The origin of a
coordinate system is the point
where the axes of the system intersect. The most common systems are two-dimensional
(contained in a plane) and three-dimensional
(contained in a space) Euclidean systems,
having two and three perpendicular axes, respectively.
The origin divides each of these axes into two halves, a positive side and a
negative side. Points can then be located with reference to the origin by giving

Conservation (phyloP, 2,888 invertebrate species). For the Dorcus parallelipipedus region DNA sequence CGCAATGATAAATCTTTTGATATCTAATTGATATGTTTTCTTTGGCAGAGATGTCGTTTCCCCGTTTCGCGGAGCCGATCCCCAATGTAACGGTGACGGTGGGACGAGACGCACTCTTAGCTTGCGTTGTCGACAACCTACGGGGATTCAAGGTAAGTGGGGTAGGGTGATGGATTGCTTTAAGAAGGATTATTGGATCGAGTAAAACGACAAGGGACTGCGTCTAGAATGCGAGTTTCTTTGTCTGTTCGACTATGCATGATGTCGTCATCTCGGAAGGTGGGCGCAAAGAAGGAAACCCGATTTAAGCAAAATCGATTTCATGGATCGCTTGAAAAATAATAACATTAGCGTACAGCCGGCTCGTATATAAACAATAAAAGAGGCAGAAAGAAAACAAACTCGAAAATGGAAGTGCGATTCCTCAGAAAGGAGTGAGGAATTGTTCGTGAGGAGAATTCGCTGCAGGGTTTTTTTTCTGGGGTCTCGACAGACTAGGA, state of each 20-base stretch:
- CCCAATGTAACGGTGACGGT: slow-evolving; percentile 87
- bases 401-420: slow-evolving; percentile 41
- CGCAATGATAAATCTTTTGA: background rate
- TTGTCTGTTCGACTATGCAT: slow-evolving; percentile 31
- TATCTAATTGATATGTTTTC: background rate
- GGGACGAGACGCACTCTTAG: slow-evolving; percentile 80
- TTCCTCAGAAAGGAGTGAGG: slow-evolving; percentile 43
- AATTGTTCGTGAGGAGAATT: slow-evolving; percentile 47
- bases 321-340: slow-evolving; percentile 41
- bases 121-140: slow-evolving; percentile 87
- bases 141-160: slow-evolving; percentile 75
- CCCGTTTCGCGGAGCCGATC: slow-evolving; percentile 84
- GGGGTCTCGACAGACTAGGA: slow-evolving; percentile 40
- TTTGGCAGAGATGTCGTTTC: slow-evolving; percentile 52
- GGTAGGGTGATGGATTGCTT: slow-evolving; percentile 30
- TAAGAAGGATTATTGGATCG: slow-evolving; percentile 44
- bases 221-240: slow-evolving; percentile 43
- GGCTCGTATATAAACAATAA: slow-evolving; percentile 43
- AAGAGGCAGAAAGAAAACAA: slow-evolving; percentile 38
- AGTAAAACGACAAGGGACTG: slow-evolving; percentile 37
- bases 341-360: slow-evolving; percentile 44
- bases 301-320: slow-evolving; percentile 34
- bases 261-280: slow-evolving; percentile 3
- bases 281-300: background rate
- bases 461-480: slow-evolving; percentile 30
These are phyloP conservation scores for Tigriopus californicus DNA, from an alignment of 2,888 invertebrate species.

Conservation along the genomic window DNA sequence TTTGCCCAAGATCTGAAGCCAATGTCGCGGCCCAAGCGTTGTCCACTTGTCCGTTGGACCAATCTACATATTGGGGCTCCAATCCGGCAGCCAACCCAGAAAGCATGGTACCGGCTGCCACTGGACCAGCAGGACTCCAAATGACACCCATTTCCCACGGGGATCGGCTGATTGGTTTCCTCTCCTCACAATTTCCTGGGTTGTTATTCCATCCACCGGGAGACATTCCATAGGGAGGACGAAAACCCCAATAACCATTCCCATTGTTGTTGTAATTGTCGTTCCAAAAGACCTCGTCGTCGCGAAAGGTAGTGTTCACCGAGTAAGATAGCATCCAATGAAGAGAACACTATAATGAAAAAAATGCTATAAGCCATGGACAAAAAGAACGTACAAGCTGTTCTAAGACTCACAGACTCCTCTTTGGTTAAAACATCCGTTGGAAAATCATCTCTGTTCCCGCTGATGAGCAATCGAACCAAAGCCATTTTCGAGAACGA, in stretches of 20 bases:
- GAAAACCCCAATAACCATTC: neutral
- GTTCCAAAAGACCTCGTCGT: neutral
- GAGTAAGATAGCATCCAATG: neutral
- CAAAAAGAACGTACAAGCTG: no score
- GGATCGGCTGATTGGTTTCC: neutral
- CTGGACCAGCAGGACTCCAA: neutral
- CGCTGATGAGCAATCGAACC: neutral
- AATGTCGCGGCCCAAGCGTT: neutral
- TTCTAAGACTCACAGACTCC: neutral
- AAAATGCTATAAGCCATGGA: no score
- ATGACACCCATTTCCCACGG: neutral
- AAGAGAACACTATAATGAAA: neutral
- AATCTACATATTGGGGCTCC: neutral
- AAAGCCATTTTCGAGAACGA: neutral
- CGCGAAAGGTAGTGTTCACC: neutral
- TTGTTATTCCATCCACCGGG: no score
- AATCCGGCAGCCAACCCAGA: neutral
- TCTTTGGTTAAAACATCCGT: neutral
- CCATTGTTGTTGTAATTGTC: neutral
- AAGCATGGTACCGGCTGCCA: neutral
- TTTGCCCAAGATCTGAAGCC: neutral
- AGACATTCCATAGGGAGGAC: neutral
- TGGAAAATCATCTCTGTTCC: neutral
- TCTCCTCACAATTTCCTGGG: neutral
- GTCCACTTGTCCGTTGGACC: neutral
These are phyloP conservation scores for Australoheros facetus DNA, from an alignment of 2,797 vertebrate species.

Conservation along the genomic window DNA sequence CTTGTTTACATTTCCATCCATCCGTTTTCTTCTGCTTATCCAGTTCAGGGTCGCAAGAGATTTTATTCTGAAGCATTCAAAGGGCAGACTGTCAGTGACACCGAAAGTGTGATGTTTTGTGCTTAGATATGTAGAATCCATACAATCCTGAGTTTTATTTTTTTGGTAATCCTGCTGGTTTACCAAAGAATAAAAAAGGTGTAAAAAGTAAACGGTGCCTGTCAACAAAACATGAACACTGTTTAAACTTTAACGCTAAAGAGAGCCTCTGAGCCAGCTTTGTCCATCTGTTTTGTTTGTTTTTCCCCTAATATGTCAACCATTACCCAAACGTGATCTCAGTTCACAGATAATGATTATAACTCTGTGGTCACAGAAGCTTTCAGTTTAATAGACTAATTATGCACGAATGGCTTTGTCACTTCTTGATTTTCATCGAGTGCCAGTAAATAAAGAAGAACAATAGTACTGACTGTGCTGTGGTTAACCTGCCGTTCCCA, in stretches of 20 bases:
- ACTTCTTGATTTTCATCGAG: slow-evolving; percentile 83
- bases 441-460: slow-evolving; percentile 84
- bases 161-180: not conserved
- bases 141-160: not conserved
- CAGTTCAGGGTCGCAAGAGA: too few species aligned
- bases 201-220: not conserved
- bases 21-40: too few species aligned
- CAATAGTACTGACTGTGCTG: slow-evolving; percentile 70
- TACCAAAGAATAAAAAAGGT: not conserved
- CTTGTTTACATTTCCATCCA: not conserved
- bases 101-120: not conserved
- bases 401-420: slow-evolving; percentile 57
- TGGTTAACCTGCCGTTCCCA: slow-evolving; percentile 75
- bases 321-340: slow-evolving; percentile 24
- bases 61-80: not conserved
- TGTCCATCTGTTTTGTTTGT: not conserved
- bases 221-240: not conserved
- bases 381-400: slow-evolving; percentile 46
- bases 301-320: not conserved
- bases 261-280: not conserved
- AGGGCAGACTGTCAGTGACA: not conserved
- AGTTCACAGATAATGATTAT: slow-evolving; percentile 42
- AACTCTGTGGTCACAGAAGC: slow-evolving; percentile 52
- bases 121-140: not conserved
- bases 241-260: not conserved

their numerical coordinates -- that is, their positions along each axis either
in the positive or negative direction. The coordinates of the origin are always
all zero, for example (0,0) in two dimensions and (0,0,0) in three.